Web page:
Home prices are at an all-time high in more than half of 112 metropolitan areas with a population of 200, 000, according to Attom Data Solutions U.S. Home Sales Report. On top of that, most U.S. wages were flat until just recently and mortgage rates are on the rise.
Combined with a gap between incomes and home prices that is historically wide in certain local markets, these pressures on affordability puts certain areas at risk for a housing bubble.
Here's a look at 10 counties in metropolitan areas where home prices have outpaced wages by the biggest margins year-over-year, and purchasing power is at historic lows.
The data, from the Attom Data Home Affordability Index, measures average wages to buy a median-priced home on a recent and historical basis. The third-quarter 2017 data is ranked by the difference between the year-over-year increase in median home prices and the increase in average weekly wages needed to buy a median-priced house during the same period.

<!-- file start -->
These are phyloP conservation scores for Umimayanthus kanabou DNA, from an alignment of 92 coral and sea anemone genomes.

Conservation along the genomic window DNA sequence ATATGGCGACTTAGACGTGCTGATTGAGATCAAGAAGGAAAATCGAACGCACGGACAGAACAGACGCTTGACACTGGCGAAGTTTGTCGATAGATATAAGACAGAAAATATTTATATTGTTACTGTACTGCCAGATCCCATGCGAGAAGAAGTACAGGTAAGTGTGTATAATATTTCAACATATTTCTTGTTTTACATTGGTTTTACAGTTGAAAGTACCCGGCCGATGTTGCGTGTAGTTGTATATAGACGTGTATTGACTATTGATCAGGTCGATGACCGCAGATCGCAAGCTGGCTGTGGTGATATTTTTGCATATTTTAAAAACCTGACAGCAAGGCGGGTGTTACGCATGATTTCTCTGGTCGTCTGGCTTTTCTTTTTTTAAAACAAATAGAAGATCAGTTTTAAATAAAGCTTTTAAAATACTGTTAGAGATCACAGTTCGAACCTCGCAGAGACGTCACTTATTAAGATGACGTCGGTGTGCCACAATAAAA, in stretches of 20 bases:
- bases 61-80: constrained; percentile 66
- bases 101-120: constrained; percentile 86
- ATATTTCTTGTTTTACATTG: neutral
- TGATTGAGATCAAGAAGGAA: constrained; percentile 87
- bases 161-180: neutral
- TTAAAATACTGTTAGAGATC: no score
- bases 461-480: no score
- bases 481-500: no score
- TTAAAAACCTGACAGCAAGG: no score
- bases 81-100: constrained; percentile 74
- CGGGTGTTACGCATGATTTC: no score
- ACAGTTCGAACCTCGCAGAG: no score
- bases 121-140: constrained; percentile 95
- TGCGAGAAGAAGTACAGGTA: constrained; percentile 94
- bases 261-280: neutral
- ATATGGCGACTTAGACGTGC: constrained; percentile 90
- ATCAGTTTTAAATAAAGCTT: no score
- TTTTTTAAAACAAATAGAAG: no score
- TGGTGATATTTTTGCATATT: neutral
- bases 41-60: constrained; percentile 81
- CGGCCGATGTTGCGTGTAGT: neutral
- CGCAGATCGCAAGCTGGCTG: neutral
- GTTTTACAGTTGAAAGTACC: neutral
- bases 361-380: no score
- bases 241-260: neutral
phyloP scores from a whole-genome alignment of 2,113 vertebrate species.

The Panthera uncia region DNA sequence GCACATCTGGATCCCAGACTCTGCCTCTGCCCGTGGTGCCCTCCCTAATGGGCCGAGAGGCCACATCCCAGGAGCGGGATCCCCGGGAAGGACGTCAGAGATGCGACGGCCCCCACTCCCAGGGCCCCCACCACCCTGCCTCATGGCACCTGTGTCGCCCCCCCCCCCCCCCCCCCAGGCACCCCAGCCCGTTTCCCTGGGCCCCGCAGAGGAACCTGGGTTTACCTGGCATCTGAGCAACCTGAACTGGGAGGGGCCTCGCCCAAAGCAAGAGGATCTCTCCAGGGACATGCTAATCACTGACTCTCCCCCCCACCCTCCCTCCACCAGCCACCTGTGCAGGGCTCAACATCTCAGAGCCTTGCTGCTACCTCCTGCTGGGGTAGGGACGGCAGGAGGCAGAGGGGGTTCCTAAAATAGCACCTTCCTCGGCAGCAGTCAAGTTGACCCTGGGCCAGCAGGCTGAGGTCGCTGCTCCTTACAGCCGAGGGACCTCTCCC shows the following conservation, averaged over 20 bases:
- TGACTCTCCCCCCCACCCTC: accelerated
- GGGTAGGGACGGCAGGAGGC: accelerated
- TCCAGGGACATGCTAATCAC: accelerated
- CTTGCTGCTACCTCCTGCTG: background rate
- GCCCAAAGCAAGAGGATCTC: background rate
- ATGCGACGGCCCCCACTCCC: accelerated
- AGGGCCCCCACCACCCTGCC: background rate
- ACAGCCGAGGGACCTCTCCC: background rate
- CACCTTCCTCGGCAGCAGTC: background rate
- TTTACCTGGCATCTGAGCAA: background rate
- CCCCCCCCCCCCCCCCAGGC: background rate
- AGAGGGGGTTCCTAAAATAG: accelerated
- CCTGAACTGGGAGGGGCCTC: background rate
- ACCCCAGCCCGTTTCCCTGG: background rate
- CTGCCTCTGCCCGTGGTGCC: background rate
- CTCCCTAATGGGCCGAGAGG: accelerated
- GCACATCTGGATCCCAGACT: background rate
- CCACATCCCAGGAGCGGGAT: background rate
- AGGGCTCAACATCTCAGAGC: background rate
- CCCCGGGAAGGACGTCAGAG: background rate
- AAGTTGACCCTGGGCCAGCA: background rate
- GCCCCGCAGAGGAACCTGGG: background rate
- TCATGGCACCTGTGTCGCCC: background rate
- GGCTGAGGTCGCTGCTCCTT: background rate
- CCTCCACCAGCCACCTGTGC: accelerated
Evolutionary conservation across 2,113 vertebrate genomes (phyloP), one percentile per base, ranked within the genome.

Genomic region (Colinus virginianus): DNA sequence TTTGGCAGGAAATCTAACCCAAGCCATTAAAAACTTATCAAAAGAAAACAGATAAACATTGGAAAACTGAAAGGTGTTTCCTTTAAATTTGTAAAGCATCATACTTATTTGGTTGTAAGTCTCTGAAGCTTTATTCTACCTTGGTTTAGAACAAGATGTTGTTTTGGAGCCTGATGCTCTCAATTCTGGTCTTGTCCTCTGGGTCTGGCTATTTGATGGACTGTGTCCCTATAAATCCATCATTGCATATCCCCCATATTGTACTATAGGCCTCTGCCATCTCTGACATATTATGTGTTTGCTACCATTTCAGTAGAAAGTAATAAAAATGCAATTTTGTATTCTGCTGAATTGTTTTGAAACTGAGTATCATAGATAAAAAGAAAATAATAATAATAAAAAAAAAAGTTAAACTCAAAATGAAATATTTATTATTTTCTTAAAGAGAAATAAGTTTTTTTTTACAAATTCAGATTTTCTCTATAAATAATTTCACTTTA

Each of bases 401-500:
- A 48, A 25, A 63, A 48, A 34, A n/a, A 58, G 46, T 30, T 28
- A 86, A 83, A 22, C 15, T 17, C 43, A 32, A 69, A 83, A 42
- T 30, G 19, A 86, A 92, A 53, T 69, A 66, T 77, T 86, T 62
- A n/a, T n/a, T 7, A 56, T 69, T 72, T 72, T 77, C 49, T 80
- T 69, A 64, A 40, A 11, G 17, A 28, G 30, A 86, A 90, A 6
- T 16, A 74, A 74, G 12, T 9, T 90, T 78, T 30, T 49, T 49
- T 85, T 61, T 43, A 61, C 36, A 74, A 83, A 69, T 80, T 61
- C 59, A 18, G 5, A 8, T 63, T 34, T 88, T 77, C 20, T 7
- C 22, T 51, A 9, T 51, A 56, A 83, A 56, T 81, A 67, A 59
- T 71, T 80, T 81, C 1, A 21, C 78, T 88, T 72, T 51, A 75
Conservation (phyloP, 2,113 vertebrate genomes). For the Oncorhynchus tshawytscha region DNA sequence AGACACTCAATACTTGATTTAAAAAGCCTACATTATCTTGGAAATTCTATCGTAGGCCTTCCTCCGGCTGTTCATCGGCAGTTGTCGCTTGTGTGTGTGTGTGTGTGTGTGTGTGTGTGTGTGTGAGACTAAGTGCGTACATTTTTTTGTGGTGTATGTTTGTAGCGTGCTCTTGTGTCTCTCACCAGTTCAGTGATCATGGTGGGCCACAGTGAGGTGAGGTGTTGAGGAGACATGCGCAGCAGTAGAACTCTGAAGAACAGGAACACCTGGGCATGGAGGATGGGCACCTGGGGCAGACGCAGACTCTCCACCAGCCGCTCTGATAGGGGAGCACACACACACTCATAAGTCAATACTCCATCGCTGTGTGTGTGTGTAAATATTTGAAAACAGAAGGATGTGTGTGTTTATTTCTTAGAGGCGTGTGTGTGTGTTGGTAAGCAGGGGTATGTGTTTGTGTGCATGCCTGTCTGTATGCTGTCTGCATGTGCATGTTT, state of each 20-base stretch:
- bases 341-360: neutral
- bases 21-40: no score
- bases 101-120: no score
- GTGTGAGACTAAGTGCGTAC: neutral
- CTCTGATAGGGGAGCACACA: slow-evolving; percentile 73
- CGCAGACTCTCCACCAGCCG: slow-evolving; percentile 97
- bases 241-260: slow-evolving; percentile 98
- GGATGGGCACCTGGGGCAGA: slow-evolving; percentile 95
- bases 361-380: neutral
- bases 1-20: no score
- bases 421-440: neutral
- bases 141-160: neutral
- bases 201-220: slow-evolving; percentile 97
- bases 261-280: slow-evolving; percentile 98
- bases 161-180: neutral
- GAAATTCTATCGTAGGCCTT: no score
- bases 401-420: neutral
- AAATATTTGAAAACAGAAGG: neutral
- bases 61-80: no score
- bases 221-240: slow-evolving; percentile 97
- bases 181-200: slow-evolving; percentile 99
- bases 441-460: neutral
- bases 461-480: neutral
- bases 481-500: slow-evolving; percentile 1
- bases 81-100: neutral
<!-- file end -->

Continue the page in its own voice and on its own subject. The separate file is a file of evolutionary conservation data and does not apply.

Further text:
All the counties that follow have an affordability index below 100, meaning they are less affordable now than they have been historically on average; and in each area, more than 50% of average wages are needed to buy a median-priced home.
The ranking only includes counties that had a population of at least 100,000 and at least 100 homes sales during the quarter.